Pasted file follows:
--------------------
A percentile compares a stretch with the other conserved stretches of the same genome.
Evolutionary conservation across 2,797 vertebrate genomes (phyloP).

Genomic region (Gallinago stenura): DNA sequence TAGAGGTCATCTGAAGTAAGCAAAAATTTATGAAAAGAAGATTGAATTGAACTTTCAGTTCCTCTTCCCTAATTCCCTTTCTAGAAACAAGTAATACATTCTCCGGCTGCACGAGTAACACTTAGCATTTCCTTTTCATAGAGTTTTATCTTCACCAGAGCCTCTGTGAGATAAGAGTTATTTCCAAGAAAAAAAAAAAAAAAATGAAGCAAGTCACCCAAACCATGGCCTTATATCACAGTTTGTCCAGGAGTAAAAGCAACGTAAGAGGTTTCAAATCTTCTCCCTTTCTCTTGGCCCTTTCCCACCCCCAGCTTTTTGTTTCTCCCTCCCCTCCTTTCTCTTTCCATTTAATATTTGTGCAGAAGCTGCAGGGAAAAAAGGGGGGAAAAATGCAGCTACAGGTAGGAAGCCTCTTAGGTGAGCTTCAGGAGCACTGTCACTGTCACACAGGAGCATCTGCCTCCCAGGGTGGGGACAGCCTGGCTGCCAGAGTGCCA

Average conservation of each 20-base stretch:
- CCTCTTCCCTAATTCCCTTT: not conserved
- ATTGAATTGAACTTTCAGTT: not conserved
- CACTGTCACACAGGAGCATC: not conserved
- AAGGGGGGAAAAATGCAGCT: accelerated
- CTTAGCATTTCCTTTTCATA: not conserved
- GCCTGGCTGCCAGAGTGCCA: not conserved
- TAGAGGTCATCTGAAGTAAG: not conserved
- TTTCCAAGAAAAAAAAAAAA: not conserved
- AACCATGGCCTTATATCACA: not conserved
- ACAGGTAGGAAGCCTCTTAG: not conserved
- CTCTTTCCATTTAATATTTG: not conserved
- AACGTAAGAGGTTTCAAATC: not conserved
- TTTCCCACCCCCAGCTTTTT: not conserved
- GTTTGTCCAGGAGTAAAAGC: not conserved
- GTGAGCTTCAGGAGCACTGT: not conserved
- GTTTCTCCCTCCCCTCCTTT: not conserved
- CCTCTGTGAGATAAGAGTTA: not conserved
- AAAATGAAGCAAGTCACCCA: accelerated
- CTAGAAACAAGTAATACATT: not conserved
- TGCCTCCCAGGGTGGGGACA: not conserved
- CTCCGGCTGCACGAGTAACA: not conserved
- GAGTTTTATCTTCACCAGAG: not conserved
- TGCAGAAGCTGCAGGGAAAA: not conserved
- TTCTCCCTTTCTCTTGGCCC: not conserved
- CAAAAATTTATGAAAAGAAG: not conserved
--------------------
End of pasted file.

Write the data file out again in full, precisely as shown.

A percentile compares a stretch with the other conserved stretches of the same genome.
Evolutionary conservation across 2,797 vertebrate genomes (phyloP).

Genomic region (Gallinago stenura): DNA sequence TAGAGGTCATCTGAAGTAAGCAAAAATTTATGAAAAGAAGATTGAATTGAACTTTCAGTTCCTCTTCCCTAATTCCCTTTCTAGAAACAAGTAATACATTCTCCGGCTGCACGAGTAACACTTAGCATTTCCTTTTCATAGAGTTTTATCTTCACCAGAGCCTCTGTGAGATAAGAGTTATTTCCAAGAAAAAAAAAAAAAAAATGAAGCAAGTCACCCAAACCATGGCCTTATATCACAGTTTGTCCAGGAGTAAAAGCAACGTAAGAGGTTTCAAATCTTCTCCCTTTCTCTTGGCCCTTTCCCACCCCCAGCTTTTTGTTTCTCCCTCCCCTCCTTTCTCTTTCCATTTAATATTTGTGCAGAAGCTGCAGGGAAAAAAGGGGGGAAAAATGCAGCTACAGGTAGGAAGCCTCTTAGGTGAGCTTCAGGAGCACTGTCACTGTCACACAGGAGCATCTGCCTCCCAGGGTGGGGACAGCCTGGCTGCCAGAGTGCCA

Average conservation of each 20-base stretch:
- CCTCTTCCCTAATTCCCTTT: not conserved
- ATTGAATTGAACTTTCAGTT: not conserved
- CACTGTCACACAGGAGCATC: not conserved
- AAGGGGGGAAAAATGCAGCT: accelerated
- CTTAGCATTTCCTTTTCATA: not conserved
- GCCTGGCTGCCAGAGTGCCA: not conserved
- TAGAGGTCATCTGAAGTAAG: not conserved
- TTTCCAAGAAAAAAAAAAAA: not conserved
- AACCATGGCCTTATATCACA: not conserved
- ACAGGTAGGAAGCCTCTTAG: not conserved
- CTCTTTCCATTTAATATTTG: not conserved
- AACGTAAGAGGTTTCAAATC: not conserved
- TTTCCCACCCCCAGCTTTTT: not conserved
- GTTTGTCCAGGAGTAAAAGC: not conserved
- GTGAGCTTCAGGAGCACTGT: not conserved
- GTTTCTCCCTCCCCTCCTTT: not conserved
- CCTCTGTGAGATAAGAGTTA: not conserved
- AAAATGAAGCAAGTCACCCA: accelerated
- CTAGAAACAAGTAATACATT: not conserved
- TGCCTCCCAGGGTGGGGACA: not conserved
- CTCCGGCTGCACGAGTAACA: not conserved
- GAGTTTTATCTTCACCAGAG: not conserved
- TGCAGAAGCTGCAGGGAAAA: not conserved
- TTCTCCCTTTCTCTTGGCCC: not conserved
- CAAAAATTTATGAAAAGAAG: not conserved